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Salient. An Organ of Student Opinion at Victoria College, Wellington, N.Z. Vol. 1, No. 18 August 3, 1938

Business and Theology

Business and Theology.

Differences in space are not so misleading as differences in time. Shanghai and Sheffield can both be called Universities without it being necessary to wear intellectual pigtails in the latter place. There is no need, and I hope no attempt, to force on Kiev the organisation of Kalamazoo. But it is otherwise with time. We associate with the word University a cloistered calm, undisturbed by any noise other than the rattle of an occasional cart across the cobble stones, and reverend scholars giving lectures on logic, mathematics and theology in the sunlight that slants in from the gothic window near the roof. We try to fit that dress on to the modern Industrial University with its restless noise, its clatter of perpetual backfiring, its "big business" council, its town hall-like facade, and its technology and education.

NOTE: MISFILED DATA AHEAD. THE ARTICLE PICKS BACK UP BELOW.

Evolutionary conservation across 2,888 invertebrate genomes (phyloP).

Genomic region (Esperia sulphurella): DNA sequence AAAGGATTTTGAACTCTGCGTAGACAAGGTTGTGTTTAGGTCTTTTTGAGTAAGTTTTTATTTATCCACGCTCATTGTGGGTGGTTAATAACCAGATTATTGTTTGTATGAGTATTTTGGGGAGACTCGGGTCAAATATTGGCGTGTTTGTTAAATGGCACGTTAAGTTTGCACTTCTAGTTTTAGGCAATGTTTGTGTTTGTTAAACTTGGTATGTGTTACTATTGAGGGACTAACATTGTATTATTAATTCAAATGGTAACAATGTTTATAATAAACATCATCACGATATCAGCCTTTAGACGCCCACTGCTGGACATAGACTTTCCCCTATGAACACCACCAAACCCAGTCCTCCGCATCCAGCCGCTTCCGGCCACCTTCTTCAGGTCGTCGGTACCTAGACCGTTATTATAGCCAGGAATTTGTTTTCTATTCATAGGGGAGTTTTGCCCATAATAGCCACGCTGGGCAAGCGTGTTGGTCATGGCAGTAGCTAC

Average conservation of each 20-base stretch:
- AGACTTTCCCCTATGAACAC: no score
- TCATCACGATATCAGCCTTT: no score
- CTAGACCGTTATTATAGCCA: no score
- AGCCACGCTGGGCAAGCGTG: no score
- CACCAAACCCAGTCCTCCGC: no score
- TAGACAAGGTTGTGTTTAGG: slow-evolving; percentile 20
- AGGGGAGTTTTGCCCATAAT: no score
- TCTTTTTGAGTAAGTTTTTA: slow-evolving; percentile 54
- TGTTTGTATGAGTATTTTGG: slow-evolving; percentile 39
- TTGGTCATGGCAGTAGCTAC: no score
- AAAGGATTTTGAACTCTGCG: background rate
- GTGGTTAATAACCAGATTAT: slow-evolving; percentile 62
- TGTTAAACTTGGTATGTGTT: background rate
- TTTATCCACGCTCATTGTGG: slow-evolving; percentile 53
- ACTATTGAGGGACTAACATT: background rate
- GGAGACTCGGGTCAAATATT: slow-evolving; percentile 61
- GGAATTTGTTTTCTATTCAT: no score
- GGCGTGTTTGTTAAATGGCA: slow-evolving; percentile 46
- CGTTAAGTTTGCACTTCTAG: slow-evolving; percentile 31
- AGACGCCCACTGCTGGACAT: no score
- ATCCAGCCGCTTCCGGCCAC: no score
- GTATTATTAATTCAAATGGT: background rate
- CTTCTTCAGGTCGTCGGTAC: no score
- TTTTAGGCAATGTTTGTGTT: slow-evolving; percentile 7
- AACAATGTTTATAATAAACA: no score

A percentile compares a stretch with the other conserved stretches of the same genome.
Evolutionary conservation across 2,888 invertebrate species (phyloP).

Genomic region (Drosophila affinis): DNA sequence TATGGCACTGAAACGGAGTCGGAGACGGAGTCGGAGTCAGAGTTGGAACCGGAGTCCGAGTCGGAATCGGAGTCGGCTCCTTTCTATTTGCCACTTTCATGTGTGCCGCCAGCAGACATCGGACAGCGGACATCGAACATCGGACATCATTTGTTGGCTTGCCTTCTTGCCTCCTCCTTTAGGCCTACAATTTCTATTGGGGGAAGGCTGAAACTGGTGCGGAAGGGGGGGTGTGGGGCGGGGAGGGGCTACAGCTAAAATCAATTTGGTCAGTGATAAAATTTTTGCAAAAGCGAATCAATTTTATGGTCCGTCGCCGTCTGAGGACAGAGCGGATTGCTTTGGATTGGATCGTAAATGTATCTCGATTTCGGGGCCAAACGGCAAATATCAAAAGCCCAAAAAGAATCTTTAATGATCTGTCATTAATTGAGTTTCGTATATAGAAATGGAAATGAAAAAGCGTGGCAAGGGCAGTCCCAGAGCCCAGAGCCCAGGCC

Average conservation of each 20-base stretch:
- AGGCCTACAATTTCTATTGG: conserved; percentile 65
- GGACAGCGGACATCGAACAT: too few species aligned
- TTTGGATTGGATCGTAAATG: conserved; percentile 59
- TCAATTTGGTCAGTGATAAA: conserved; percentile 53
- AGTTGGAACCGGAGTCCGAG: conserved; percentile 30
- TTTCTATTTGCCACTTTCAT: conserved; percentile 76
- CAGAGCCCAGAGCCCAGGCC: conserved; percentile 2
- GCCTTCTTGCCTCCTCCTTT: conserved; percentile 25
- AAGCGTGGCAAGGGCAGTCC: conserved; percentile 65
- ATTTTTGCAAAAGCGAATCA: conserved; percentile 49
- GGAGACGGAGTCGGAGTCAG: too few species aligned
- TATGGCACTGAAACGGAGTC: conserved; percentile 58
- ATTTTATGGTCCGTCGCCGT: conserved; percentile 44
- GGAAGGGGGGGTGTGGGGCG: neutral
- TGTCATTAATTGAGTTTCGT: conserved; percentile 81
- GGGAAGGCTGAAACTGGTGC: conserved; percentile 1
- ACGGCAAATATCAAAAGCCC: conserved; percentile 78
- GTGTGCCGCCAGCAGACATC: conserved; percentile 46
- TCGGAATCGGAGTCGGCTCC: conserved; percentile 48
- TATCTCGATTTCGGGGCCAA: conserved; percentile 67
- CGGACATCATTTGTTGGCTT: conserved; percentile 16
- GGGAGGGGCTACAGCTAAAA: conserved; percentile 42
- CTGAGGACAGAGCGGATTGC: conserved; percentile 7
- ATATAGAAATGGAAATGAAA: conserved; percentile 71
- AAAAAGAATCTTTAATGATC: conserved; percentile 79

There are in England (Scotland has of course a quite different educational system of its own) generally recognised to be two types of University—the old and the new—Oxford and Cambridge and the "provincial" University. The difference between them is recognised, has to be recognised, and its externals are tolerably vincial" Universities there is diversity, well understood. But there are more than two types. Amongst the "pro-Sleepy, theological Durham in its grim mediaeval castle would wish to multiply its 100 years to mark its difference from later, cruder, southern upstarts. London, proud also of its century, forgets that it is not a University, but many other things and possibly one or two Universities, as we use the term to-day. Beyond these two, the new aristocracy, there is still diversity. The great industrial Universities, with a student population drawn by suburban trains from a thousand scattered homes, with great technical faculties, with an obvious local character, differ profoundly from the smaller Universities in county towns which, having no local population, have to be residential and strive to be national. Reading is neither Oxford nor is it Manchester. A University in Exeter will never be like one in London, but it will equally never be like Cambridge.